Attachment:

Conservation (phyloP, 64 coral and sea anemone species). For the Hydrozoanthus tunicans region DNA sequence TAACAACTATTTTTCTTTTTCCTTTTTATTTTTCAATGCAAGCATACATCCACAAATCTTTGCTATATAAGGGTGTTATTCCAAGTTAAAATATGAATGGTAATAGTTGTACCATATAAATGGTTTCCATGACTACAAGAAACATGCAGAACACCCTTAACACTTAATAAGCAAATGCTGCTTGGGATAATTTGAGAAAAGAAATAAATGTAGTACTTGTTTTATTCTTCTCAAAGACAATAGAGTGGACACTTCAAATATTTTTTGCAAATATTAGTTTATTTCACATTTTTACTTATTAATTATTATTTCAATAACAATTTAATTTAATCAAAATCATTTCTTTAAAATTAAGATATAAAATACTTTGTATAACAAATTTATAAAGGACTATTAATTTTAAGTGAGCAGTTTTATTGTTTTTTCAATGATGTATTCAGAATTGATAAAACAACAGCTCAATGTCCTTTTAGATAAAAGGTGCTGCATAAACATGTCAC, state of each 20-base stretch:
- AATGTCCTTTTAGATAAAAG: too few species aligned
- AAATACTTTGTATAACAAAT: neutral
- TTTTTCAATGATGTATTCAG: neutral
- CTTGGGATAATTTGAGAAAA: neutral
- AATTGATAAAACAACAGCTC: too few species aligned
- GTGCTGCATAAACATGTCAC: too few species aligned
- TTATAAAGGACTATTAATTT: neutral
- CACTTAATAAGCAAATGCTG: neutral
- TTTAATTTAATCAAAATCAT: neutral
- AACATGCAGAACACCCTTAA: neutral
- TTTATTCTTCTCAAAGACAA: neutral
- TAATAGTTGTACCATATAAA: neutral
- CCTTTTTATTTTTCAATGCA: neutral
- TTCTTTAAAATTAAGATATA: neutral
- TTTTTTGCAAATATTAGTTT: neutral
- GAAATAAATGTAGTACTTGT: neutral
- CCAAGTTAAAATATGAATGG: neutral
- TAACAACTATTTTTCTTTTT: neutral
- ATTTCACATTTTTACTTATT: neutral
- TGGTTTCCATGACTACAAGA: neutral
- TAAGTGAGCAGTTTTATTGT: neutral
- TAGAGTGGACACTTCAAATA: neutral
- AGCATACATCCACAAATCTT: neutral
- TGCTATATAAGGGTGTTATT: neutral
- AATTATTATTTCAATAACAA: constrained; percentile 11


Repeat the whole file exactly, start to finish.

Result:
Conservation (phyloP, 64 coral and sea anemone species). For the Hydrozoanthus tunicans region DNA sequence TAACAACTATTTTTCTTTTTCCTTTTTATTTTTCAATGCAAGCATACATCCACAAATCTTTGCTATATAAGGGTGTTATTCCAAGTTAAAATATGAATGGTAATAGTTGTACCATATAAATGGTTTCCATGACTACAAGAAACATGCAGAACACCCTTAACACTTAATAAGCAAATGCTGCTTGGGATAATTTGAGAAAAGAAATAAATGTAGTACTTGTTTTATTCTTCTCAAAGACAATAGAGTGGACACTTCAAATATTTTTTGCAAATATTAGTTTATTTCACATTTTTACTTATTAATTATTATTTCAATAACAATTTAATTTAATCAAAATCATTTCTTTAAAATTAAGATATAAAATACTTTGTATAACAAATTTATAAAGGACTATTAATTTTAAGTGAGCAGTTTTATTGTTTTTTCAATGATGTATTCAGAATTGATAAAACAACAGCTCAATGTCCTTTTAGATAAAAGGTGCTGCATAAACATGTCAC, state of each 20-base stretch:
- AATGTCCTTTTAGATAAAAG: too few species aligned
- AAATACTTTGTATAACAAAT: neutral
- TTTTTCAATGATGTATTCAG: neutral
- CTTGGGATAATTTGAGAAAA: neutral
- AATTGATAAAACAACAGCTC: too few species aligned
- GTGCTGCATAAACATGTCAC: too few species aligned
- TTATAAAGGACTATTAATTT: neutral
- CACTTAATAAGCAAATGCTG: neutral
- TTTAATTTAATCAAAATCAT: neutral
- AACATGCAGAACACCCTTAA: neutral
- TTTATTCTTCTCAAAGACAA: neutral
- TAATAGTTGTACCATATAAA: neutral
- CCTTTTTATTTTTCAATGCA: neutral
- TTCTTTAAAATTAAGATATA: neutral
- TTTTTTGCAAATATTAGTTT: neutral
- GAAATAAATGTAGTACTTGT: neutral
- CCAAGTTAAAATATGAATGG: neutral
- TAACAACTATTTTTCTTTTT: neutral
- ATTTCACATTTTTACTTATT: neutral
- TGGTTTCCATGACTACAAGA: neutral
- TAAGTGAGCAGTTTTATTGT: neutral
- TAGAGTGGACACTTCAAATA: neutral
- AGCATACATCCACAAATCTT: neutral
- TGCTATATAAGGGTGTTATT: neutral
- AATTATTATTTCAATAACAA: constrained; percentile 11